The number of first-generation Canadians in Alberta is now over 1.07 million, an increase of about 135,600 from 2016.

Four groups make up most people of colour in Alberta

More than one in four Albertans are persons of colour, data shows.

About 1.16 million people identified as a person of colour in Alberta in 2021, an increase of around 228,300 people — or nearly 25 per cent — since 2016.

About three in four people of colour in the province are South Asian (which includes countries such as India and Afghanistan), Filipino, Black, or Chinese.

The number of South Asian people increased the most since 2016 compared to other groups, growing by nearly 67,000 people to about 297,700 in 2021.

Christians decrease but still most common religion

Christianity is still the most common religion in Alberta but there are far fewer Christians than there were a decade ago.

StatsCan asks Canadians about their religious affiliation every 10 years, instead of every five years.

Nearly 2.01 million Albertans living in private households — or about 48 per cent of the population — were of Christian faith in 2021, a decrease of about 142,400 from the roughly 2.15 million Christians in 2011.

Most Christian denominations saw decreases in members in Alberta over the last 10 years, except for the Christian Orthodox church.

In 2021, nearly 63,800 Albertans are Christian Orthodox, an increase of more than 12,000 in 10 years.

Hindu, Sikh practitioners double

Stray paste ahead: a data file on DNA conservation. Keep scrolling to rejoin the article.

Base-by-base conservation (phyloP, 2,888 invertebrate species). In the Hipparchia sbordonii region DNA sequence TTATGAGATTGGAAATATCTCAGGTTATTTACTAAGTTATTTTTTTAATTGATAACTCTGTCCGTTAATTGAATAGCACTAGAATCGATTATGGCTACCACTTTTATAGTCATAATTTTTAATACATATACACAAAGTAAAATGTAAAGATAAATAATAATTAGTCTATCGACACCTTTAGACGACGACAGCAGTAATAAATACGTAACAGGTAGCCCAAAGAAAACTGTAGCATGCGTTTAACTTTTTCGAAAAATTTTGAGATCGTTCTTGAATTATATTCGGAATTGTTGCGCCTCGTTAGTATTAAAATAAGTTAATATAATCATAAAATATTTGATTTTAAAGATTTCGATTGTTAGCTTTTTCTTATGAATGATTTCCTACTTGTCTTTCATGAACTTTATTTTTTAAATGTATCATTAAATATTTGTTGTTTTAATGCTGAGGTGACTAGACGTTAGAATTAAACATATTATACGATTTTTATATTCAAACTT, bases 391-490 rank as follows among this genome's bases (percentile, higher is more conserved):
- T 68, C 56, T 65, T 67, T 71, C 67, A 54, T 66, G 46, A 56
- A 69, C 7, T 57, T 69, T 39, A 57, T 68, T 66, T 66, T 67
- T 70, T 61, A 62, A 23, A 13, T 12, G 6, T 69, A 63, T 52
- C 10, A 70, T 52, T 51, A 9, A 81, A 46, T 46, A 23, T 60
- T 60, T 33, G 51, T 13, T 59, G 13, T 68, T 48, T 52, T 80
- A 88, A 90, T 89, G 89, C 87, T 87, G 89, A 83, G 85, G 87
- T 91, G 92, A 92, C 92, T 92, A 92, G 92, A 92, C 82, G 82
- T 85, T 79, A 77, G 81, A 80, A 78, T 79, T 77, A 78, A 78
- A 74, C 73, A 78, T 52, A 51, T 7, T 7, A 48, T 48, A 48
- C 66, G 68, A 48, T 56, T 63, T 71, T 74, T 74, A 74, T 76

Meanwhile, the number of Hindus and Sikhs in Alberta each doubled over the past decade.

Statistics Canada only asks questions about religion every 10 years, unlike other questions such as gender, which are asked every five years.

People who practise Hinduism numbered about 78,500 in 2021, up from about 36,800 in 2011. Those who practice Sikhism increased from about 52,300 to 103,600 over the past decade.

The number of Muslims in Alberta nearly doubled since 2011, growing by about 89,000 to over 202,500 people in 2021.

"That has to do with increased diversity, in terms of who's moving here — both internally within Canada, and those immigrating here," said Jenny Godley, a University of Calgary associate professor of sociology.

The increase signals that society needs to be welcoming to people of other faiths, and ensure that they feel comfortable and safe to practise openly, Godley said. 

A greater proportion of Albertans have no religious affiliation now compared to a decade ago, data shows.

About 1.68 million Albertans — about 40 per cent — had no religious affiliation in 2021.

In 2011, about 1.13 million Albertans — about 32 per cent of the population — had no religious affiliation.


Nicholas Frew is a CBC Saskatchewan reporter based in Regina, who specializes in producing data-driven stories. Hailing from Newfoundland and Labrador, Frew moved to Halifax to attend journalism school. He has previously worked for CBC newsrooms in Manitoba and Alberta. Before joining CBC, he interned at the Winnipeg Free Press. You can reach him at nick.frew@cbc.ca.